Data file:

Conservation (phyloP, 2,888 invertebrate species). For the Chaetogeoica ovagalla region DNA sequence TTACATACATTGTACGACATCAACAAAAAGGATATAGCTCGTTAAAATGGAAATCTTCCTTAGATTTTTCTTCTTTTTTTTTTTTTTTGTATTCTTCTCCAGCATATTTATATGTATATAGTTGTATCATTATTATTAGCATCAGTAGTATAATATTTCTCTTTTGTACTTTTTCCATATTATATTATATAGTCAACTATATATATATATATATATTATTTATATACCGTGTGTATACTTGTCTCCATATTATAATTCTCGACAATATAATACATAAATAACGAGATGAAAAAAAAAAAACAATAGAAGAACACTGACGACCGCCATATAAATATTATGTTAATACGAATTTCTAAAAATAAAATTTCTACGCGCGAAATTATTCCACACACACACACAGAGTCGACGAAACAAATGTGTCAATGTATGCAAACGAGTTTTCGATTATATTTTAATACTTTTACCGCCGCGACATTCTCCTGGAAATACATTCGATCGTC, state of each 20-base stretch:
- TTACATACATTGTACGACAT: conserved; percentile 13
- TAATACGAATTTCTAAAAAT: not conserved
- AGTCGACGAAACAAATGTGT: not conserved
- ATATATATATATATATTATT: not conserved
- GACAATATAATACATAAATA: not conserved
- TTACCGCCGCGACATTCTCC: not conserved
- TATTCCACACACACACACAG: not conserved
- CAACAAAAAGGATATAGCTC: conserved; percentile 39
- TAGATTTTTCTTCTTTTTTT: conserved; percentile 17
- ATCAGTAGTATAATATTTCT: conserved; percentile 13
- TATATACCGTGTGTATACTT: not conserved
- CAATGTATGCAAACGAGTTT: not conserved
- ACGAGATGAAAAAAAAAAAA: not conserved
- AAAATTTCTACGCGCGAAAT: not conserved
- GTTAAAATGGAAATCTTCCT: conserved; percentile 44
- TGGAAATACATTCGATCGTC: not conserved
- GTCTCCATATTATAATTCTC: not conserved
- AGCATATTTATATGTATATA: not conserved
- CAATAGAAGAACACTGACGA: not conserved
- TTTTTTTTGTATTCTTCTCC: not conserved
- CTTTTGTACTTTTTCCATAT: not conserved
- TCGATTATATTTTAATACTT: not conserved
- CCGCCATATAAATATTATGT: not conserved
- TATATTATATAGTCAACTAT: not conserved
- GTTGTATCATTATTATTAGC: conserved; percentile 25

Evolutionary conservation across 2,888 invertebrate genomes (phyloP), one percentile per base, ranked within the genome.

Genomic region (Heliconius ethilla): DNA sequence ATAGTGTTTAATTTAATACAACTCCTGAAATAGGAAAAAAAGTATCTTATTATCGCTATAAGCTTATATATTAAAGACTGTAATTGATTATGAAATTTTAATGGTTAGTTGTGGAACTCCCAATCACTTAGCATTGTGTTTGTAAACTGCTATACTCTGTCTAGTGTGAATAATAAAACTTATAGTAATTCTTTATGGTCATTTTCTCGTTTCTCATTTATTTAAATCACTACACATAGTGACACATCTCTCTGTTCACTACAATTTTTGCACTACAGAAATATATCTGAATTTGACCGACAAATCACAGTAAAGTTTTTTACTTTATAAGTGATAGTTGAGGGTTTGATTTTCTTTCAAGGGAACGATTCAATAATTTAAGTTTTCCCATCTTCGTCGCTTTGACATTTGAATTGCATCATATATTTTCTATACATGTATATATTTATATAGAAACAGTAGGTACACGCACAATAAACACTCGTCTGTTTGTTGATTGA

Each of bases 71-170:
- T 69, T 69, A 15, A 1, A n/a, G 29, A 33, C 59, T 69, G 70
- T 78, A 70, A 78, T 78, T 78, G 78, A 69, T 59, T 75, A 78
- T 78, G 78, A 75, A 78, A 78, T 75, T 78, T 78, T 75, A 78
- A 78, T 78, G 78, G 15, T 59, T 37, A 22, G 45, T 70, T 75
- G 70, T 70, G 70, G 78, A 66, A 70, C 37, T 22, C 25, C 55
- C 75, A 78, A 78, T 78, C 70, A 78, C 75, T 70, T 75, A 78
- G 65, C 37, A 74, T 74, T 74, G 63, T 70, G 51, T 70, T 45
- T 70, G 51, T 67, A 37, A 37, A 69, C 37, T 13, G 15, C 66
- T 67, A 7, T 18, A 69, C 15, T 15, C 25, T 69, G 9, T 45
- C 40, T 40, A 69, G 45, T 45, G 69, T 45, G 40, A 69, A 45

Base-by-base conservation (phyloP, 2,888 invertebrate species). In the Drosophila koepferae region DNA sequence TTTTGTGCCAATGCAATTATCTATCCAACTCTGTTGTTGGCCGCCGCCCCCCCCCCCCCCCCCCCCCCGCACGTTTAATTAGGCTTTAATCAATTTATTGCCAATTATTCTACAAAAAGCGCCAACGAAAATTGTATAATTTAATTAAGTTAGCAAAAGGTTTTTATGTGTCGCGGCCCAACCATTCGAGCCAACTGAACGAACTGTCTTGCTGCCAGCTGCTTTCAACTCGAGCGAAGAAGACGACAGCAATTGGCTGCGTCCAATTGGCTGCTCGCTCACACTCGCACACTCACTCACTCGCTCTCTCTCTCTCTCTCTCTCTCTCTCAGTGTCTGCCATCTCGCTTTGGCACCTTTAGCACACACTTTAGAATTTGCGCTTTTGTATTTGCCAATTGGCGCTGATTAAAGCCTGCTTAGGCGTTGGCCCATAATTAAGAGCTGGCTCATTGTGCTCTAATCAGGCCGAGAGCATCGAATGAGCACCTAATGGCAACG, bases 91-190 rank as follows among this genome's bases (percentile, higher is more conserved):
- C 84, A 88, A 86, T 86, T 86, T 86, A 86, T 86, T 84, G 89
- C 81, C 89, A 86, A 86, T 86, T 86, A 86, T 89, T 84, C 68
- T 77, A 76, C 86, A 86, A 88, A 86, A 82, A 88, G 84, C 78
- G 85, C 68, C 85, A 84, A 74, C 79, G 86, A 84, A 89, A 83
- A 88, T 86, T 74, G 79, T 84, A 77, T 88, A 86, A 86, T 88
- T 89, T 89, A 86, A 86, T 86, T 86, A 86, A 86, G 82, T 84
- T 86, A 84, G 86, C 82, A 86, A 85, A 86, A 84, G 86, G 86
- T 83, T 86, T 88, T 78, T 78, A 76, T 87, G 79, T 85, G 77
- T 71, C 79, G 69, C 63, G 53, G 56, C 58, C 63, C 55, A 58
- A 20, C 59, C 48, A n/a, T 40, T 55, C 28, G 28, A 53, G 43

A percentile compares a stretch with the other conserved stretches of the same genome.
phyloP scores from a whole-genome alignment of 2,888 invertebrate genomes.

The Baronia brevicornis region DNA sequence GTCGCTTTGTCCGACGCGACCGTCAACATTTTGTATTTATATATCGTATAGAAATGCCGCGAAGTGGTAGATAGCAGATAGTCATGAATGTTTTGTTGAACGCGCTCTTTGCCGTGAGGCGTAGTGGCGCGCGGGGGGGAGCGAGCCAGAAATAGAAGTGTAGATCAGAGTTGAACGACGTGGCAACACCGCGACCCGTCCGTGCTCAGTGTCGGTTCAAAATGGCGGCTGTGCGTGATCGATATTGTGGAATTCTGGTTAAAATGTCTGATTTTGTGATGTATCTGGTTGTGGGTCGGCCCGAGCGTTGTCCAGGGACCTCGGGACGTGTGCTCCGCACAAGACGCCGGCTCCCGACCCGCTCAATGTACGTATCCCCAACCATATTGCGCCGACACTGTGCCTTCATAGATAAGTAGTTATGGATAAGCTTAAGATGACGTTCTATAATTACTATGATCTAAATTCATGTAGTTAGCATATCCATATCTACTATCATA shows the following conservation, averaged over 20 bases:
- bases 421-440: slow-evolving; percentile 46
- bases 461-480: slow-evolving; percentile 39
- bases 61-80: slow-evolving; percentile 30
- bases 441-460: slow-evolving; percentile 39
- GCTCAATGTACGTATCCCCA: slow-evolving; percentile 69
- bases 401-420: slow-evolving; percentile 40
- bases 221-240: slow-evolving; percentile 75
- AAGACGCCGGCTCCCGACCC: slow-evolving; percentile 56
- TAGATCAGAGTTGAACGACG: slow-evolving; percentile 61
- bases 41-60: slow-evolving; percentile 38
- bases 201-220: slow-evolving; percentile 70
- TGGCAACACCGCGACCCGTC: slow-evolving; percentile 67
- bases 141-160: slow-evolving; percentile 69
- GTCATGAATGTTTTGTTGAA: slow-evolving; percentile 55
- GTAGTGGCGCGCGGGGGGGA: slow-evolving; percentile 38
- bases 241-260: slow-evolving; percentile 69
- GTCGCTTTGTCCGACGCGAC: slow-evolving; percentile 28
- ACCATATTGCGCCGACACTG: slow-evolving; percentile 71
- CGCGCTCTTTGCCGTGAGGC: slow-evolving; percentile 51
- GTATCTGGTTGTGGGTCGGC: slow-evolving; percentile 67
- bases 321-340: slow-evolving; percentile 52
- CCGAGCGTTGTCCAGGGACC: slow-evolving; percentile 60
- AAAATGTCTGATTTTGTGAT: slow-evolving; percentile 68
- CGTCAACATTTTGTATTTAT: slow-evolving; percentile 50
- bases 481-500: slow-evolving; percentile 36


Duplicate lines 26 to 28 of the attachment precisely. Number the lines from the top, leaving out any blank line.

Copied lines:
- GTTGTATCATTATTATTAGC: conserved; percentile 25

Evolutionary conservation across 2,888 invertebrate genomes (phyloP), one percentile per base, ranked within the genome.

Genomic region (Heliconius ethilla): DNA sequence ATAGTGTTTAATTTAATACAACTCCTGAAATAGGAAAAAAAGTATCTTATTATCGCTATAAGCTTATATATTAAAGACTGTAATTGATTATGAAATTTTAATGGTTAGTTGTGGAACTCCCAATCACTTAGCATTGTGTTTGTAAACTGCTATACTCTGTCTAGTGTGAATAATAAAACTTATAGTAATTCTTTATGGTCATTTTCTCGTTTCTCATTTATTTAAATCACTACACATAGTGACACATCTCTCTGTTCACTACAATTTTTGCACTACAGAAATATATCTGAATTTGACCGACAAATCACAGTAAAGTTTTTTACTTTATAAGTGATAGTTGAGGGTTTGATTTTCTTTCAAGGGAACGATTCAATAATTTAAGTTTTCCCATCTTCGTCGCTTTGACATTTGAATTGCATCATATATTTTCTATACATGTATATATTTATATAGAAACAGTAGGTACACGCACAATAAACACTCGTCTGTTTGTTGATTGA